The stream of migrants to the United States was relatively small compared with the flow to Central America and Cuba. While 108,000 people entered the United States from the entire Caribbean region between 1899 and 1932, it took only two islands, Jamaica and Barbados, to supply more than 240,000 laborers to Panama between 1881 and 1915. The migration to the U.S. was also distinct in another important respect. Those who immigrated to this country were disproportionately literate and skilled, with a significant number being professionals or white-collar workers.
The number of black people, especially those from the Caribbean, who migrated to the United States increased dramatically during the first three decades of the twentieth century, peaking in 1924 at 12,250 per year and falling off during the Depression. The foreign-born black population increased from 20,000 in 1900 to almost 100,000 by 1930. Over 140,000 black immigrants passed through United States ports between 1899 and 1937, despite the restrictive immigration laws enacted in 1917, 1921, and 1924.
|Occupational Status of Black Immigrants Entering the United States, 1899-1931 (table)
|Literacy of Black Immigrants, 1899-1932 (table)
|Black Immigrants by Region of Last Residence, 1899-1932 (table)
|The Conception of Race in Studying West Indians in Panama from Afro-Hispanic Review, vol. 5, nos. 1, 2, & 3 (January, May, and September 1986)
by Carlos Brossard
|Migration from the Hispanic Caribbean to the United States, 1900-2000 (table)
by Jorge Duany
The wave of black humanity entering the United States was focused on the northeastern coast and broke mainly on the shores of Manhattan. Tens of thousands came through Ellis Island, though the voluminous literature on that legendary port of disembarkation takes scant notice of this fact.
From the end of the nineteenth century up to 1905, South Florida was the migrants' primary destination. There was a large wave of migration from the Bahamas and a smaller flow of black cigar-makers from Cuba. New York was the second most popular state for settlement, followed closely by Massachusetts.
But Florida's preeminence was soon surmounted by that of New York, and the number headed for Massachusetts dropped sharply by 1920. During the peak years of migration, 1913 to 1924, the majority made their way to New York City, settling primarily in Manhattan and Brooklyn. By 1930, almost a quarter of black Harlem was of Caribbean origin. Less than a decade later, the New York
informed its readers that, with the exception of Kingston, Jamaica, Harlem was the largest West Indian city in the world.
The first cohort of twentieth-century Caribbean immigrants to the United States was not only more literate and skilled than their compatriots left behind but also more educated and skilled than the European immigrants who entered the country at the same time. Moreover, they were more literate than the native-born white population in the United States.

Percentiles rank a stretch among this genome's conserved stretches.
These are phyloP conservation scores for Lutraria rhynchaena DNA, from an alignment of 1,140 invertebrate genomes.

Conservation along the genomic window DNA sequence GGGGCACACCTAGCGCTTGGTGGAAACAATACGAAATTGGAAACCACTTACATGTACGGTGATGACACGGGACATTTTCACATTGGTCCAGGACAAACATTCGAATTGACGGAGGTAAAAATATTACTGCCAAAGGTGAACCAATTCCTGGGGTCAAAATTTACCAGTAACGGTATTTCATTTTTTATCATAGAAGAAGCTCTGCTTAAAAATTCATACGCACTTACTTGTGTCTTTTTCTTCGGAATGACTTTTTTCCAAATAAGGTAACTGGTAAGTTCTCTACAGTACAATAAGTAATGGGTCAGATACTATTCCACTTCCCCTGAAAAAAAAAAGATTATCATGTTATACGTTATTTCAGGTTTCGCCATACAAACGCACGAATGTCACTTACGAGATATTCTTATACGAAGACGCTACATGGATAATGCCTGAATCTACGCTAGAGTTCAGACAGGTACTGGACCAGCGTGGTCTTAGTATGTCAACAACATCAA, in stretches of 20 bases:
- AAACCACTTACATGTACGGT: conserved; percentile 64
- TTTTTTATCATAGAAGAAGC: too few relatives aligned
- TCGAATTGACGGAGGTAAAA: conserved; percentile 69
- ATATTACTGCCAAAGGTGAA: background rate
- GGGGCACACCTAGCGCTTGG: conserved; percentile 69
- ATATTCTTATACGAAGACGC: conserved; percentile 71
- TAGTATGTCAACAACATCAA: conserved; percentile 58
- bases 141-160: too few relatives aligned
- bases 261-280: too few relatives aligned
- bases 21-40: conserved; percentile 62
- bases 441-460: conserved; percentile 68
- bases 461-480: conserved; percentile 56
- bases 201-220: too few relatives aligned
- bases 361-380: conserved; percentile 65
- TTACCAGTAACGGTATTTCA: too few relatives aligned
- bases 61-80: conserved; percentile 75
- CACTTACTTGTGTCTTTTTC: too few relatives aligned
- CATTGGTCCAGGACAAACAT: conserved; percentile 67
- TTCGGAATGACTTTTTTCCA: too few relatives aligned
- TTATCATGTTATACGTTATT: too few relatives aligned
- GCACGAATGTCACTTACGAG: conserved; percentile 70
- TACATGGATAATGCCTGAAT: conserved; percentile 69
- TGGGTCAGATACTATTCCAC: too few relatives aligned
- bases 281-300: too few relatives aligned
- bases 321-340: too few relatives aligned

It was this wave that laid the groundwork for the institutional infrastructure of Afro-Caribbean life in New York City and elsewhere in the nation. It has been estimated that by the 1930s a third of New York's black professionals—including doctors, dentists, and lawyers—came from the ranks of Caribbean migrants, a figure well in excess of the group's share of the city's black population. Furthermore, the Caribbean newcomers accounted for a disproportionately large number of New York's black businesspeople.
Civil society in the Afro-Caribbean community was vibrant and well developed. Immigrants established a plethora of social, political, and economic organizations: churches, church groups, rotating credit clubs, political clubs, alumni associations, benevolent associations, and social and sports clubs. Among the immigrants who made a lasting contribution was "Arthur" Alfonso Schomburg who had settled in New York in 1891. He was active in black nationalist causes and amassed books and other materials on Africa and its Diaspora that formed the basis of the collections of the Schomburg Center for Research in Black Culture.
A study of the entries in
Who's Who in Colored America,
covering the period from 1915 to 1932, yields a remarkable number of black migrants. In 1930, although only 0.8 percent of America's black population was foreign-born, 6 percent of those listed in the book were immigrants. Over 8 percent of doctors, 4.5 percent of lawyers, more than 14 percent of businessmen, 4.5 percent of clergymen, over 3 percent of professors, and 4 percent of writers/authors had come from the Caribbean.
Among the sons and daughters of this generation of Caribbean migrants is a phalanx of distinguished African Americans: activists and religious leaders Malcolm X and Louis Farrakhan; actors Harry Belafonte and Cicely Tyson; General Colin Powell; writers Margaret Walker, Audre Lorde, Michelle Wallace, Paule Marshall, Rosa Guy, and June Jordan; scholar St. Clair Drake; Congresswoman Shirley Chisholm; basketball star Kareem Abdul-Jabbar; and musician Sonny Rollins.
Some islanders relocated in the U.S. mainland, especially after 1917, when Congress granted U.S. citizenship to Puerto Ricans. The U.S. armed forces recruited nearly 17,000 during World War I, some of whom remained in New York after the war. Many went back to the island during the Great Depression of the 1930s.
During the first two decades of the twentieth century, thousands of skilled Puerto Rican workers, especially cigar makers, arrived in the United States. Among them were labor leaders Bernardo Vega and Jesús Colón, and anarchist and feminist Luisa Capetillo. Most of the migrants traveled aboard passenger steamboats such as the Marine Tiger, the Borinquen, and the Coamo. Their main destination was New York City, the U.S. port with the best transportation links with San Juan since the nineteenth century. Also, the city offered abundant employment opportunities in its expanding manufacturing and service industries.